Ram it through!

If you’ve had any doubts about the President’s previous commitment to bipartisanship and open government, you can put them to rest.  His recent actions make it clear that he will do anything to get some kind of health care bill passed.  The latest has Congress trying to resurrect legislation that was passed separately by the House and Senate back in December, but then discarded.  The idea is to use the reconciliation process to avoid any interference by Republicans.  This trick has been used before, but it’s not the normal way of doing things.  Nor, in my opinion, the right way to do things.  It’s a means for the party in control of Congress to bypass the legislative process.

It’s not smooth sailing for Democrats, though.  Many are resistant to passing the health care legislation, either because they think it’s a bad idea, or, more likely, they don’t want to take the chance of upsetting voters in an election year.  As a result, there is much wrangling by those in charge, adding bribes to the bills in order to placate those who are resisting.  At first, President Obama strongly requested that such provisions be removed from the bills.  Now he’s waffling, objecting only to “state-specific” provisions.  So much for his professed concerns about fiscal responsibility.  If he had any integrity, he would declare his intention to veto any health care bill that included non health care items in it.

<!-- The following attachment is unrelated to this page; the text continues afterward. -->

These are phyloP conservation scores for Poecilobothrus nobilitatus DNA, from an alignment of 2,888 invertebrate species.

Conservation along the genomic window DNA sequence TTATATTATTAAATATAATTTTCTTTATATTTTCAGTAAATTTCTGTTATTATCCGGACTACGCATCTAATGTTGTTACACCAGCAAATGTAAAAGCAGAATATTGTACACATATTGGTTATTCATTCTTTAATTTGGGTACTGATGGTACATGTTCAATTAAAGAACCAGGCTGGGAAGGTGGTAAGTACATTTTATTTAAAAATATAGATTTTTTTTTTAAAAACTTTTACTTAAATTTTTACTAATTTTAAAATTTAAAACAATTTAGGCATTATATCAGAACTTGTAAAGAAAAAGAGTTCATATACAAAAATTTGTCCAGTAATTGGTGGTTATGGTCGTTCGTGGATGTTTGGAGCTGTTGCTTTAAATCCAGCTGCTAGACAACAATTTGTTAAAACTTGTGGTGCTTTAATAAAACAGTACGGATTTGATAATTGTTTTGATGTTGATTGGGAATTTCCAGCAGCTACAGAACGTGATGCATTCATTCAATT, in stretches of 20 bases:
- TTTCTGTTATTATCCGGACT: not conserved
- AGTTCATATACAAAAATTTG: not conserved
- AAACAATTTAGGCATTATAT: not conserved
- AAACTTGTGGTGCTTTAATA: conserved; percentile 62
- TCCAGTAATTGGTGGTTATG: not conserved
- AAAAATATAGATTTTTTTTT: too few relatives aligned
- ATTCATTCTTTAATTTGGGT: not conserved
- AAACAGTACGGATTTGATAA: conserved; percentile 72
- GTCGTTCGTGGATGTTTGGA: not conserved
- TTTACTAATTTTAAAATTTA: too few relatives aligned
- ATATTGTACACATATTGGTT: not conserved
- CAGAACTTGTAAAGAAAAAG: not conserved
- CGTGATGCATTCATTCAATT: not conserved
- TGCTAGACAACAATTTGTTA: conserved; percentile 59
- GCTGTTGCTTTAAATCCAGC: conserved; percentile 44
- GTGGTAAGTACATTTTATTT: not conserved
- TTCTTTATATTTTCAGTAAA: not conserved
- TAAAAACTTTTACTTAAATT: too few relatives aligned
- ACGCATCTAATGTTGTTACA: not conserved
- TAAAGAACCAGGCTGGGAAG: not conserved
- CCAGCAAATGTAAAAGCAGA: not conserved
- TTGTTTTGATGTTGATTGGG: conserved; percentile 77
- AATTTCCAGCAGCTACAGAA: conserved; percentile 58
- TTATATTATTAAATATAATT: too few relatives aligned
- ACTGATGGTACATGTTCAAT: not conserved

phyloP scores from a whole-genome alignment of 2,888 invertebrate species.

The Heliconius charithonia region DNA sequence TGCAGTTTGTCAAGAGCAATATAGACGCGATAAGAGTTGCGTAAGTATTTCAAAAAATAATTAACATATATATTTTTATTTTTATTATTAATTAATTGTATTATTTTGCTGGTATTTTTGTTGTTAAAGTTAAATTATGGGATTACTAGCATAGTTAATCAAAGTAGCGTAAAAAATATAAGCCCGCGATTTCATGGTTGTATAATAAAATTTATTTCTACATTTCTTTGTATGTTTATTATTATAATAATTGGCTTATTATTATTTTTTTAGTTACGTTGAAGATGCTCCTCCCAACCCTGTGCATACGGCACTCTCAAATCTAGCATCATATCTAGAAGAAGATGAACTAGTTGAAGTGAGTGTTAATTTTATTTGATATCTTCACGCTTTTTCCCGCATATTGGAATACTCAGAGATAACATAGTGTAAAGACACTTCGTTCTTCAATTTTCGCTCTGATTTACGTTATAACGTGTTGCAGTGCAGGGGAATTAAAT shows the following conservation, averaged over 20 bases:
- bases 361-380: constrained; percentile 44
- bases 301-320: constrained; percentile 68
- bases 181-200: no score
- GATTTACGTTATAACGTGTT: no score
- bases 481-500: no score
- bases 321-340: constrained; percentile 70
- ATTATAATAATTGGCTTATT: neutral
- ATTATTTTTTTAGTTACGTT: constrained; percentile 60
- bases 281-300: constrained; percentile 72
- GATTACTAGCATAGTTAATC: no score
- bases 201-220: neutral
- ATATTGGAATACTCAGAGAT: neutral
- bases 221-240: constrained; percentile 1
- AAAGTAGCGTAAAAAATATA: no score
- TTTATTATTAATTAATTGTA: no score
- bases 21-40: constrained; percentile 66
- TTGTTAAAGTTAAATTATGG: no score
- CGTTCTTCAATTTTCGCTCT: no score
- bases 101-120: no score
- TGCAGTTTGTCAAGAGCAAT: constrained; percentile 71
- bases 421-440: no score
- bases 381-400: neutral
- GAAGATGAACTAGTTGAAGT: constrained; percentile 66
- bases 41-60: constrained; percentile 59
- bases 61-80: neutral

But then, if he had any integrity he would have given up his insane idea of overhauling the health care finance system a few months ago when it became obvious that it can’t be done without wheedling, arm twisting, and bribes.

House Democrats are in an interesting position here.  They’re being asked (one might say coerced) to pass a Senate health care bill that they previously rejected.  There is a “firm commitment” by the Senate leadership that legislation to “fix” the objectional provisions is forthcoming.  I’ve long held that our elected officials are not stupid, but if they fall for this one, I’ll have to revise that estimate.